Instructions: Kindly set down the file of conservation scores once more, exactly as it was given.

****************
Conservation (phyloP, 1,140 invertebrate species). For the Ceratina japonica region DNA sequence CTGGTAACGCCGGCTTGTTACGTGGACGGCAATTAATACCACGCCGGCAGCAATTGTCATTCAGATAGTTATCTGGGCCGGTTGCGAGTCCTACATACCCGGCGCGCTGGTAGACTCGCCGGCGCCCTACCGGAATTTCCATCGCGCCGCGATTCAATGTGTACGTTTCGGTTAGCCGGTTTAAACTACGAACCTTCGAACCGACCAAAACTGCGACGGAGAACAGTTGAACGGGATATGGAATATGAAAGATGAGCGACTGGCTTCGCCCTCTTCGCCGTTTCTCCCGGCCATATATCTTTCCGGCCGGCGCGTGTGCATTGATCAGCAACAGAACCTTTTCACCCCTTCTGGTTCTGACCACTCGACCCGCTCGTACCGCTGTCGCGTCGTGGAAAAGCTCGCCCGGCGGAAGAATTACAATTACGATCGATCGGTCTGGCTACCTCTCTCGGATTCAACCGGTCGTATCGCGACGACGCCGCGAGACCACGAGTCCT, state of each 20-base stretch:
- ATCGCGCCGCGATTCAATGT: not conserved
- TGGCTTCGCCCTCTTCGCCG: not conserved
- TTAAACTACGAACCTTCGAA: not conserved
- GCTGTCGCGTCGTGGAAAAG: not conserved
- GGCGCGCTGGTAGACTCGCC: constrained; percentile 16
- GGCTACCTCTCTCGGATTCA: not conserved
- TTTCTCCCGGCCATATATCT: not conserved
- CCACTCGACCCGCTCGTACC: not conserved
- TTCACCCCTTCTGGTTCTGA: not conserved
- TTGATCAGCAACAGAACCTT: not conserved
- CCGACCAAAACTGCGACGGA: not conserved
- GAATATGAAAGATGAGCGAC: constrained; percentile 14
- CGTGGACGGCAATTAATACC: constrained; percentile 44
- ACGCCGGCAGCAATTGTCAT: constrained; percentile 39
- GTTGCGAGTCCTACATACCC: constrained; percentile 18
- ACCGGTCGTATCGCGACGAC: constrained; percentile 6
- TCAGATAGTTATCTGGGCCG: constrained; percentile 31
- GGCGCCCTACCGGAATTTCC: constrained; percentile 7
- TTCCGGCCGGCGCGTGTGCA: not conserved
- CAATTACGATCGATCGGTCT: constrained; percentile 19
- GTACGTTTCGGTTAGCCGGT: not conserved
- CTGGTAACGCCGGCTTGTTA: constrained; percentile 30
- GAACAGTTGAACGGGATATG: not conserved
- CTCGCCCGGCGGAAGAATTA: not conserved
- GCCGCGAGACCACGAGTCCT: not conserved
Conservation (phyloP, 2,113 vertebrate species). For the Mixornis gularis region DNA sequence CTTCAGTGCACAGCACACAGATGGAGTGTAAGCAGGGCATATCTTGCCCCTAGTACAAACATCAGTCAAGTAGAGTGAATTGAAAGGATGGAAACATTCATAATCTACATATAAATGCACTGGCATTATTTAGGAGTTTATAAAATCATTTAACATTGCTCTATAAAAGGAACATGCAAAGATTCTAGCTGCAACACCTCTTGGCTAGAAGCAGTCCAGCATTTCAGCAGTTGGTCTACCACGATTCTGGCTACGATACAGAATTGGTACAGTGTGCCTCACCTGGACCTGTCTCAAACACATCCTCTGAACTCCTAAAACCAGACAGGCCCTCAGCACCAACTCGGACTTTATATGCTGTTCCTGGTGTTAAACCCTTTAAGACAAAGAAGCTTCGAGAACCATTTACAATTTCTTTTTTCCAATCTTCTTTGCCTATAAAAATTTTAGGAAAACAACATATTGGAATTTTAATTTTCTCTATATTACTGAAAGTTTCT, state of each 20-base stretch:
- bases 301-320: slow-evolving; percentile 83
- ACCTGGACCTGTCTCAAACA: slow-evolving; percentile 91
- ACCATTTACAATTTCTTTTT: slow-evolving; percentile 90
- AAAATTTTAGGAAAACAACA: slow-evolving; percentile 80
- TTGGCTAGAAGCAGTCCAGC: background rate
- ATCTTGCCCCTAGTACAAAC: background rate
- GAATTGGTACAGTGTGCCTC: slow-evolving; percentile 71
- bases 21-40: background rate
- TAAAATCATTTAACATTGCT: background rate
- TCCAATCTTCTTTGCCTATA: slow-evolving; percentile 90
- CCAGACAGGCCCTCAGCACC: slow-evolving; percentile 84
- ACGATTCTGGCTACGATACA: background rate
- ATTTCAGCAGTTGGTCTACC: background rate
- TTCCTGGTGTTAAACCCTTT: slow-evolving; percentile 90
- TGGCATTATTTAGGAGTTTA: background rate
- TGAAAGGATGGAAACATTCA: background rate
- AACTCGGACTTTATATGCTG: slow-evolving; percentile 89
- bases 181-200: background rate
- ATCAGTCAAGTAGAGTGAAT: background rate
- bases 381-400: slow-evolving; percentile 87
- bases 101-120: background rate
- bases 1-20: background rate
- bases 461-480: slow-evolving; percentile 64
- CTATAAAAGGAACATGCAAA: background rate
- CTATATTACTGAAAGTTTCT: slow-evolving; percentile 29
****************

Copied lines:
Conservation (phyloP, 1,140 invertebrate species). For the Ceratina japonica region DNA sequence CTGGTAACGCCGGCTTGTTACGTGGACGGCAATTAATACCACGCCGGCAGCAATTGTCATTCAGATAGTTATCTGGGCCGGTTGCGAGTCCTACATACCCGGCGCGCTGGTAGACTCGCCGGCGCCCTACCGGAATTTCCATCGCGCCGCGATTCAATGTGTACGTTTCGGTTAGCCGGTTTAAACTACGAACCTTCGAACCGACCAAAACTGCGACGGAGAACAGTTGAACGGGATATGGAATATGAAAGATGAGCGACTGGCTTCGCCCTCTTCGCCGTTTCTCCCGGCCATATATCTTTCCGGCCGGCGCGTGTGCATTGATCAGCAACAGAACCTTTTCACCCCTTCTGGTTCTGACCACTCGACCCGCTCGTACCGCTGTCGCGTCGTGGAAAAGCTCGCCCGGCGGAAGAATTACAATTACGATCGATCGGTCTGGCTACCTCTCTCGGATTCAACCGGTCGTATCGCGACGACGCCGCGAGACCACGAGTCCT, state of each 20-base stretch:
- ATCGCGCCGCGATTCAATGT: not conserved
- TGGCTTCGCCCTCTTCGCCG: not conserved
- TTAAACTACGAACCTTCGAA: not conserved
- GCTGTCGCGTCGTGGAAAAG: not conserved
- GGCGCGCTGGTAGACTCGCC: constrained; percentile 16
- GGCTACCTCTCTCGGATTCA: not conserved
- TTTCTCCCGGCCATATATCT: not conserved
- CCACTCGACCCGCTCGTACC: not conserved
- TTCACCCCTTCTGGTTCTGA: not conserved
- TTGATCAGCAACAGAACCTT: not conserved
- CCGACCAAAACTGCGACGGA: not conserved
- GAATATGAAAGATGAGCGAC: constrained; percentile 14
- CGTGGACGGCAATTAATACC: constrained; percentile 44
- ACGCCGGCAGCAATTGTCAT: constrained; percentile 39
- GTTGCGAGTCCTACATACCC: constrained; percentile 18
- ACCGGTCGTATCGCGACGAC: constrained; percentile 6
- TCAGATAGTTATCTGGGCCG: constrained; percentile 31
- GGCGCCCTACCGGAATTTCC: constrained; percentile 7
- TTCCGGCCGGCGCGTGTGCA: not conserved
- CAATTACGATCGATCGGTCT: constrained; percentile 19
- GTACGTTTCGGTTAGCCGGT: not conserved
- CTGGTAACGCCGGCTTGTTA: constrained; percentile 30
- GAACAGTTGAACGGGATATG: not conserved
- CTCGCCCGGCGGAAGAATTA: not conserved
- GCCGCGAGACCACGAGTCCT: not conserved
Conservation (phyloP, 2,113 vertebrate species). For the Mixornis gularis region DNA sequence CTTCAGTGCACAGCACACAGATGGAGTGTAAGCAGGGCATATCTTGCCCCTAGTACAAACATCAGTCAAGTAGAGTGAATTGAAAGGATGGAAACATTCATAATCTACATATAAATGCACTGGCATTATTTAGGAGTTTATAAAATCATTTAACATTGCTCTATAAAAGGAACATGCAAAGATTCTAGCTGCAACACCTCTTGGCTAGAAGCAGTCCAGCATTTCAGCAGTTGGTCTACCACGATTCTGGCTACGATACAGAATTGGTACAGTGTGCCTCACCTGGACCTGTCTCAAACACATCCTCTGAACTCCTAAAACCAGACAGGCCCTCAGCACCAACTCGGACTTTATATGCTGTTCCTGGTGTTAAACCCTTTAAGACAAAGAAGCTTCGAGAACCATTTACAATTTCTTTTTTCCAATCTTCTTTGCCTATAAAAATTTTAGGAAAACAACATATTGGAATTTTAATTTTCTCTATATTACTGAAAGTTTCT, state of each 20-base stretch:
- bases 301-320: slow-evolving; percentile 83
- ACCTGGACCTGTCTCAAACA: slow-evolving; percentile 91
- ACCATTTACAATTTCTTTTT: slow-evolving; percentile 90
- AAAATTTTAGGAAAACAACA: slow-evolving; percentile 80
- TTGGCTAGAAGCAGTCCAGC: background rate
- ATCTTGCCCCTAGTACAAAC: background rate
- GAATTGGTACAGTGTGCCTC: slow-evolving; percentile 71
- bases 21-40: background rate
- TAAAATCATTTAACATTGCT: background rate
- TCCAATCTTCTTTGCCTATA: slow-evolving; percentile 90
- CCAGACAGGCCCTCAGCACC: slow-evolving; percentile 84
- ACGATTCTGGCTACGATACA: background rate
- ATTTCAGCAGTTGGTCTACC: background rate
- TTCCTGGTGTTAAACCCTTT: slow-evolving; percentile 90
- TGGCATTATTTAGGAGTTTA: background rate
- TGAAAGGATGGAAACATTCA: background rate
- AACTCGGACTTTATATGCTG: slow-evolving; percentile 89
- bases 181-200: background rate
- ATCAGTCAAGTAGAGTGAAT: background rate
- bases 381-400: slow-evolving; percentile 87
- bases 101-120: background rate
- bases 1-20: background rate
- bases 461-480: slow-evolving; percentile 64
- CTATAAAAGGAACATGCAAA: background rate
- CTATATTACTGAAAGTTTCT: slow-evolving; percentile 29